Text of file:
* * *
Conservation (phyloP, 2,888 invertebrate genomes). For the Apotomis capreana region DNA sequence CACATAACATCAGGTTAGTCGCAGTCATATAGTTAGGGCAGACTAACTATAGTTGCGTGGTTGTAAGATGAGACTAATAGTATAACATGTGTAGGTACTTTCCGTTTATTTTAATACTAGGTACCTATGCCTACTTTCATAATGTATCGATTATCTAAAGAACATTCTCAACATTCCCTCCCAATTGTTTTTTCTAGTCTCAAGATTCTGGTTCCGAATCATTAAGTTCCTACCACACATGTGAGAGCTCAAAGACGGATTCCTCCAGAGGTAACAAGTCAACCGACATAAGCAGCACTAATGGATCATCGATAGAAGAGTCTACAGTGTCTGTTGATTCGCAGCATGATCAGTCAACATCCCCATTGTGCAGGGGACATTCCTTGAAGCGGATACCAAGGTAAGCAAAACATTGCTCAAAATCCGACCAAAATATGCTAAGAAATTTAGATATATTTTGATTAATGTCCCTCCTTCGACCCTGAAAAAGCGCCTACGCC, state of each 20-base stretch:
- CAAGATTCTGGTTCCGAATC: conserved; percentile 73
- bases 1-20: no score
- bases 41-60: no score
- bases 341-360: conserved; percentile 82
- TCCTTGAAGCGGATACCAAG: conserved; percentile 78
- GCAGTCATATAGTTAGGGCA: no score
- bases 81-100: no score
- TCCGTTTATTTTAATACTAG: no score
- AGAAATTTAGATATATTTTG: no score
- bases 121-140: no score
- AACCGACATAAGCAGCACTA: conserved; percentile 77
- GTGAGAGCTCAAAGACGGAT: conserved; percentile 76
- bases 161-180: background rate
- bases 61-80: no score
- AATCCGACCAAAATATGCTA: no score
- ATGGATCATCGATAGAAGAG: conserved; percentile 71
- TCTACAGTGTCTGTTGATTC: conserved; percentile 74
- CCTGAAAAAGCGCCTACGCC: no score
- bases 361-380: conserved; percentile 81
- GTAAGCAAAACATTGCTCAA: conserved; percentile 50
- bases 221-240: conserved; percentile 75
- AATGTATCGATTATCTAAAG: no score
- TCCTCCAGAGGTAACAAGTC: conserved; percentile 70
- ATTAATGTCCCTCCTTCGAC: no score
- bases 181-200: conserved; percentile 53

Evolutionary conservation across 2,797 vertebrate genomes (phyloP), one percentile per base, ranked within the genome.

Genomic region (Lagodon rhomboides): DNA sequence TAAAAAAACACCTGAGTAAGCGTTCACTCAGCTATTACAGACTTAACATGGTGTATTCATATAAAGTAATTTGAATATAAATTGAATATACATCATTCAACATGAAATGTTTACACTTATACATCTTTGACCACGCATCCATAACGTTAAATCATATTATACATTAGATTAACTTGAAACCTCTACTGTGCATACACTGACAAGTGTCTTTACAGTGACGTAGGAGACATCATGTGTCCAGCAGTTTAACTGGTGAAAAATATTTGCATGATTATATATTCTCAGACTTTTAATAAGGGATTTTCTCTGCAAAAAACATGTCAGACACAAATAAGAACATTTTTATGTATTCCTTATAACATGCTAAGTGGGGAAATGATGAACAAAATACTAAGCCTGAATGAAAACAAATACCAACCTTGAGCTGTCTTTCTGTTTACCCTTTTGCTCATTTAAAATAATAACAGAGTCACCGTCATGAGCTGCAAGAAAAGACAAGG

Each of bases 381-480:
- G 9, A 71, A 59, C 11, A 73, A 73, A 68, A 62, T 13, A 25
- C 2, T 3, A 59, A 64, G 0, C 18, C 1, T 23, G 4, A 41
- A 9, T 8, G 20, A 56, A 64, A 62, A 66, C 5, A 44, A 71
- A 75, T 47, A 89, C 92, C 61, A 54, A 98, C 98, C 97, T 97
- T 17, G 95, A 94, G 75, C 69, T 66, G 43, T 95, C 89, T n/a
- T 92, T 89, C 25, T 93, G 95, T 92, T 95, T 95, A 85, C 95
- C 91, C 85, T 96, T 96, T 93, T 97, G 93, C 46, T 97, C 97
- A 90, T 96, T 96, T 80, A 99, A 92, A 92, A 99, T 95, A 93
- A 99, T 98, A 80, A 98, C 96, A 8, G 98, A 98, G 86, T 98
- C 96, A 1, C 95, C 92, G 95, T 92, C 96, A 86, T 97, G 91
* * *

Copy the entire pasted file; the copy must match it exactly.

Conservation (phyloP, 2,888 invertebrate genomes). For the Apotomis capreana region DNA sequence CACATAACATCAGGTTAGTCGCAGTCATATAGTTAGGGCAGACTAACTATAGTTGCGTGGTTGTAAGATGAGACTAATAGTATAACATGTGTAGGTACTTTCCGTTTATTTTAATACTAGGTACCTATGCCTACTTTCATAATGTATCGATTATCTAAAGAACATTCTCAACATTCCCTCCCAATTGTTTTTTCTAGTCTCAAGATTCTGGTTCCGAATCATTAAGTTCCTACCACACATGTGAGAGCTCAAAGACGGATTCCTCCAGAGGTAACAAGTCAACCGACATAAGCAGCACTAATGGATCATCGATAGAAGAGTCTACAGTGTCTGTTGATTCGCAGCATGATCAGTCAACATCCCCATTGTGCAGGGGACATTCCTTGAAGCGGATACCAAGGTAAGCAAAACATTGCTCAAAATCCGACCAAAATATGCTAAGAAATTTAGATATATTTTGATTAATGTCCCTCCTTCGACCCTGAAAAAGCGCCTACGCC, state of each 20-base stretch:
- CAAGATTCTGGTTCCGAATC: conserved; percentile 73
- bases 1-20: no score
- bases 41-60: no score
- bases 341-360: conserved; percentile 82
- TCCTTGAAGCGGATACCAAG: conserved; percentile 78
- GCAGTCATATAGTTAGGGCA: no score
- bases 81-100: no score
- TCCGTTTATTTTAATACTAG: no score
- AGAAATTTAGATATATTTTG: no score
- bases 121-140: no score
- AACCGACATAAGCAGCACTA: conserved; percentile 77
- GTGAGAGCTCAAAGACGGAT: conserved; percentile 76
- bases 161-180: background rate
- bases 61-80: no score
- AATCCGACCAAAATATGCTA: no score
- ATGGATCATCGATAGAAGAG: conserved; percentile 71
- TCTACAGTGTCTGTTGATTC: conserved; percentile 74
- CCTGAAAAAGCGCCTACGCC: no score
- bases 361-380: conserved; percentile 81
- GTAAGCAAAACATTGCTCAA: conserved; percentile 50
- bases 221-240: conserved; percentile 75
- AATGTATCGATTATCTAAAG: no score
- TCCTCCAGAGGTAACAAGTC: conserved; percentile 70
- ATTAATGTCCCTCCTTCGAC: no score
- bases 181-200: conserved; percentile 53

Evolutionary conservation across 2,797 vertebrate genomes (phyloP), one percentile per base, ranked within the genome.

Genomic region (Lagodon rhomboides): DNA sequence TAAAAAAACACCTGAGTAAGCGTTCACTCAGCTATTACAGACTTAACATGGTGTATTCATATAAAGTAATTTGAATATAAATTGAATATACATCATTCAACATGAAATGTTTACACTTATACATCTTTGACCACGCATCCATAACGTTAAATCATATTATACATTAGATTAACTTGAAACCTCTACTGTGCATACACTGACAAGTGTCTTTACAGTGACGTAGGAGACATCATGTGTCCAGCAGTTTAACTGGTGAAAAATATTTGCATGATTATATATTCTCAGACTTTTAATAAGGGATTTTCTCTGCAAAAAACATGTCAGACACAAATAAGAACATTTTTATGTATTCCTTATAACATGCTAAGTGGGGAAATGATGAACAAAATACTAAGCCTGAATGAAAACAAATACCAACCTTGAGCTGTCTTTCTGTTTACCCTTTTGCTCATTTAAAATAATAACAGAGTCACCGTCATGAGCTGCAAGAAAAGACAAGG

Each of bases 381-480:
- G 9, A 71, A 59, C 11, A 73, A 73, A 68, A 62, T 13, A 25
- C 2, T 3, A 59, A 64, G 0, C 18, C 1, T 23, G 4, A 41
- A 9, T 8, G 20, A 56, A 64, A 62, A 66, C 5, A 44, A 71
- A 75, T 47, A 89, C 92, C 61, A 54, A 98, C 98, C 97, T 97
- T 17, G 95, A 94, G 75, C 69, T 66, G 43, T 95, C 89, T n/a
- T 92, T 89, C 25, T 93, G 95, T 92, T 95, T 95, A 85, C 95
- C 91, C 85, T 96, T 96, T 93, T 97, G 93, C 46, T 97, C 97
- A 90, T 96, T 96, T 80, A 99, A 92, A 92, A 99, T 95, A 93
- A 99, T 98, A 80, A 98, C 96, A 8, G 98, A 98, G 86, T 98
- C 96, A 1, C 95, C 92, G 95, T 92, C 96, A 86, T 97, G 91